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Greek Bonds And Chemicals

Business, Europe, Singapore
By John Richardson on 06-May-2010

Gillian Tett: Worth Listening To


slideshow067.jpgSource of picture: afponline.org


By John Richardson

The excellent journalist Gillian Tett, whose book on the financial crisis – Fool’s Gold is well worth a read – again hits the nail on the head in this piece in today’s Financial Times.

She says that if the whole of Greece suddenly vanished into the ocean it wouldn’t make that much of a difference to the global economy in terms of demand for tangible things, real things – including chemicals, of course.

But she argues that what matters is how Greece interconnnects with bond and banking markets, with signs emerging that banks across Europe are once again becoming reluctant to lend.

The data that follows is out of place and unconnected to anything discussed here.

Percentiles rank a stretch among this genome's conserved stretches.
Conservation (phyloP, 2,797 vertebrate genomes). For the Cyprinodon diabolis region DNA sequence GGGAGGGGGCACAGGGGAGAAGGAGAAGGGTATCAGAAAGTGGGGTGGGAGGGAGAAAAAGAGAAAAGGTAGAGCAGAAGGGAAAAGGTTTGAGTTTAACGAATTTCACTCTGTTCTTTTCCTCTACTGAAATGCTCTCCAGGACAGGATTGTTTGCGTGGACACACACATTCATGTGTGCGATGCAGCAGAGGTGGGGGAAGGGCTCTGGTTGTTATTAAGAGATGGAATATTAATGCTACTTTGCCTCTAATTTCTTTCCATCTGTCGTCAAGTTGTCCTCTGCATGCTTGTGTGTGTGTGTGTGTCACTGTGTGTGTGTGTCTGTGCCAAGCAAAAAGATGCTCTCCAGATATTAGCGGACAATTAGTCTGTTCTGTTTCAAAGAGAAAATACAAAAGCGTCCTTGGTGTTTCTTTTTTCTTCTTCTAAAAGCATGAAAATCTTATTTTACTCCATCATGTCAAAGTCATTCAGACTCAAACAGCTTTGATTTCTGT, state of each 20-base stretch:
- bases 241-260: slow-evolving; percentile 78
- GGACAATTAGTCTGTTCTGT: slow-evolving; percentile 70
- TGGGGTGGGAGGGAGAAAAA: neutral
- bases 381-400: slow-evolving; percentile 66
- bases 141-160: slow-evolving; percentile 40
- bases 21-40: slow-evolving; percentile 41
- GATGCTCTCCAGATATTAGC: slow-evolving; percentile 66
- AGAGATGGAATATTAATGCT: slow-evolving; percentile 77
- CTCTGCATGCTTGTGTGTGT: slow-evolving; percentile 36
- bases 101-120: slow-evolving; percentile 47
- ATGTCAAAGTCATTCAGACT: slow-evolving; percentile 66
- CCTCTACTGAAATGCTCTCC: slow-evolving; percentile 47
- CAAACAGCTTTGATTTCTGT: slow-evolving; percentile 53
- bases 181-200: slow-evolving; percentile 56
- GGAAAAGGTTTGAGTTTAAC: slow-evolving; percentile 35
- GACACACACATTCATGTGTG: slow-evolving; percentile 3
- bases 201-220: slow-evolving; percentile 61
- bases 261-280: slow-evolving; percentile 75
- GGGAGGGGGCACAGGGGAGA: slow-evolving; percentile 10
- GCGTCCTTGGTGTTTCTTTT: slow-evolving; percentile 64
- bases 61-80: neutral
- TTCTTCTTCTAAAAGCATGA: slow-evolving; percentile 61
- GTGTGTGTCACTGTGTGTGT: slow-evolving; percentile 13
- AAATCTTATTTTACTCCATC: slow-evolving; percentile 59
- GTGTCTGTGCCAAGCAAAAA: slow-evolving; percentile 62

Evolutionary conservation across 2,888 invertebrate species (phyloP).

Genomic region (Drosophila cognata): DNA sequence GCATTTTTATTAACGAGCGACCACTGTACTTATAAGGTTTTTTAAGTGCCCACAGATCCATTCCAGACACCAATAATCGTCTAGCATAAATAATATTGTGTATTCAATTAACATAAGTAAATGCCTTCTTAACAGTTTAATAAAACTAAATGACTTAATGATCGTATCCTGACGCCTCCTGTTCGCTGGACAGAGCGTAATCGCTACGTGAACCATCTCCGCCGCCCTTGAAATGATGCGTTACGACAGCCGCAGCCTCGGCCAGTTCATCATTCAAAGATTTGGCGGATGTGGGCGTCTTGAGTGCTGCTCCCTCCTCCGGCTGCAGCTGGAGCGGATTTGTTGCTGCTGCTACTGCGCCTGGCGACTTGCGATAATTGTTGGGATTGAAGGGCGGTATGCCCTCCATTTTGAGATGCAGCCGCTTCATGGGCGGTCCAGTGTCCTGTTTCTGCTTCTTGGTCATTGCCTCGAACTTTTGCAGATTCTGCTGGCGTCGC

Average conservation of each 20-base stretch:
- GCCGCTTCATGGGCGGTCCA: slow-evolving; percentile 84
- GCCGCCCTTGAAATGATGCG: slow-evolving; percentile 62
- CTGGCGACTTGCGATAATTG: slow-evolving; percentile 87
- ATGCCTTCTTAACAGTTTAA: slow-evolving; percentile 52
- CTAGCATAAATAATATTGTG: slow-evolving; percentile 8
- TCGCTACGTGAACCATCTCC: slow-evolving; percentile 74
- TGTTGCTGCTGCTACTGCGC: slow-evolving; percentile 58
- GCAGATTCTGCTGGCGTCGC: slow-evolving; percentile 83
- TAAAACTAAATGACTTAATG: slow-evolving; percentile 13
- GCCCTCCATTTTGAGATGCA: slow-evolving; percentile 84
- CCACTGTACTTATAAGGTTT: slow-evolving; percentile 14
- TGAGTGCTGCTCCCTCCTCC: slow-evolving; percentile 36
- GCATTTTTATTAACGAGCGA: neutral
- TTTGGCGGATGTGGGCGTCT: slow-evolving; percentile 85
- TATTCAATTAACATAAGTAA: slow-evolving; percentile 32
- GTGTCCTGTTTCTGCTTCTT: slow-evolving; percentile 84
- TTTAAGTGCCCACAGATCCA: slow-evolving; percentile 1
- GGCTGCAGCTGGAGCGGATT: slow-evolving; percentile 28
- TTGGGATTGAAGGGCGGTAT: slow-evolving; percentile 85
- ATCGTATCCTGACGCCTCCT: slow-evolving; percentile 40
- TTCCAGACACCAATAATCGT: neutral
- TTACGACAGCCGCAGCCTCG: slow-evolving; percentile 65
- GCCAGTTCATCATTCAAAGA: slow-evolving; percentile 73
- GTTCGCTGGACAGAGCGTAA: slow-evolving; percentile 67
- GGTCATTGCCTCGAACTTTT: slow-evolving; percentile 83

It is the lack of understanding of these interconnections that’s perhaps creating the fear factor behind the falls stock markets in Asia and the West.

Bear Stearns was just one bank that failed, but it was its connections with the wider financial system that  ended up mattering . Its collapse also pointed to rot throughout the system

The same could apply to Greece if Portugal, Spain, Italy Ireland – and even the UK – follow.

Chemicals company CEOs were careful to point out on the release of strong Q1 results that there were lots of risks ahead, including what BASF’s Jurgen Hambrecht warned was the likely withdrawal of national goverment stimulus from the second half of this year.

Peter Voser, CEO of Shell, highlighted this same risk during a press conference earlier this week to mark the offiical opening of the company’s new cracker complex in Singapore.

But if the Greek crisis spreads, more not less government money might be needed to shore up developed-world economies.

Just where is that money going to come from?